Despite contention led by one Los Angeles union local over issues such as streaming show residuals and turnaround times between work shifts, Hollywoods rank-and-file poduction workers will stay on the job through 2021.
The International Alliance of Theatrical Stage Employees voted overwhelmingly to accept the new three-year contract offered by the Alliance of Motion Picture and Television Producers late Wednesday. Although Editors Guild members of Local 700 broke ranks with the 12 other West Coast IATSE locals by voting to reject the producers offer, the national organization was clearly pleased with the result.
“The 43,000 members in the International Alliance of Theatrical Stage Employees, Moving Picture Technicians, Artists and Allied Crafts 13 West Coast Studio Local Unions ratified a new Producer-IATSE Basic Agreement with the AMPTP,” an IATSE press release said.
“Twelve of the thirteen Local Unions voted to ratify the contract. The three-year contract — with wages, health and retirement benefits retroactive to July 31, 2018 — includes broad gains in several key areas for workers, with no givebacks.”
The AMPTP, which represents studios, networks and numerous production companies, was also pleased with sealing the deal with cinematographers, script supervisors, the many construction and support workers and hundreds of other craftspeople that IATSE represents. This weeks below-the-line deal comes on the heels of agreements last year with guilds representing above-the-line movie and TV talent such as actors, directors and writers.
“The AMPTP applauds the leadership of IATSE President Matt Loeb and the Business Representatives of the IATSE West Coast Studio Local Unions in obtaining ratification of a new three-year Hollywood Basic Agreement,” a statement sent by Jarryd Gonzales, who handles communications for the AMPTP, said. “We look forward to continuing our long-time working partnership with the IATSE and its Local Unions to address the evolving needs of both management and labor as significant transitions and new developments occur in the industry during the term of the new agreement.”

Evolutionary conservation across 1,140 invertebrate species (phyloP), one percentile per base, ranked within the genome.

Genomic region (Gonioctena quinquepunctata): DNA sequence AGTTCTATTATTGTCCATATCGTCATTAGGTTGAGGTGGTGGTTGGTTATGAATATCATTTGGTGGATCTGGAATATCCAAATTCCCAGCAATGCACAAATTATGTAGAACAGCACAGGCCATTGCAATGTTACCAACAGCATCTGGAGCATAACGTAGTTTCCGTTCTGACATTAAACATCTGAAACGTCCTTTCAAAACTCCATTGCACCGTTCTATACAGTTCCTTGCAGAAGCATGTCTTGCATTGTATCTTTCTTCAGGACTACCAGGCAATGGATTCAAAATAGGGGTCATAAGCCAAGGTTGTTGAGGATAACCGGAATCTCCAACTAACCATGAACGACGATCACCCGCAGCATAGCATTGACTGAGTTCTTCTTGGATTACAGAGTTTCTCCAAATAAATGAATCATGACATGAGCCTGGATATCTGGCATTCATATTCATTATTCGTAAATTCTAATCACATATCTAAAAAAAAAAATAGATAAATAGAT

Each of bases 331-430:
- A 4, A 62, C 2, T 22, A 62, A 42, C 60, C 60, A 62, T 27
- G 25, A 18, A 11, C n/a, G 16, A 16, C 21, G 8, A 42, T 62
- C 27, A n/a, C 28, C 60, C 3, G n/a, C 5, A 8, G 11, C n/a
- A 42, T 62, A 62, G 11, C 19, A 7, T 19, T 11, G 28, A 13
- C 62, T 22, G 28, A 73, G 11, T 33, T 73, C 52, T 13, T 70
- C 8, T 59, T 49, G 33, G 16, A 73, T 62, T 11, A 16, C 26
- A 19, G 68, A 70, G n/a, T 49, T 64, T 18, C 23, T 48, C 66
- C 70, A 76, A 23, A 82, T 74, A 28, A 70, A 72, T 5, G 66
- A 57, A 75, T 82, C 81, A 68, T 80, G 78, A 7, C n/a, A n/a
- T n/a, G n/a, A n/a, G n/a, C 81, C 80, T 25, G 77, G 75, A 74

Those transitions include the rise of Internet streaming services such as Netflix and Amazon Prime. The Editors Guild and other opponents of the new contract felt the residual formula the producers offered for the exploding number of shows made exclusively for streamers was grossly inadequate. Another big issue Local 700 specifically had with the Basic Agreement was that, while the other West Coast locals all got a 10-hour turnaround period between work shifts out of it, the L.A. editors were only given nine hours.
A post on Local 700s cinemontage.org website noted that 89 percent of its members who voted rejected the new pact.
“So many of you became engaged in a way that I have not seen during my nearly 26 years with the Guild,” Editors Guild national executive director Cathy Repola, who led the unprecedented charge against the new contract, was quoted from an e-mail she sent to members in the post. “You have demonstrated to everyone watching, what it means to be a union. I commend you for that, and I am so proud to be able to stand side-by-side with you.
Big IATSE says that the new Basic Agreement increases wages by 3 percent each year; touts details of the improved rest periods and that employer-provided transportation or housing after long work days is now included; improves employer contributions to its health plans; and creates a 401K committee, among other gains.
“This contract is a vital step forward in the continued financial health of our retirement benefits and maintains our robust health benefits, with no increased costs to members,” IATSE International president Loeb said in the press release. “I would like to thank the members of the bargaining committee, who put in hundreds of hours of hard work over the last year to get this done. Your dedication to our members well-being improves working conditions for everyone working in our industry.”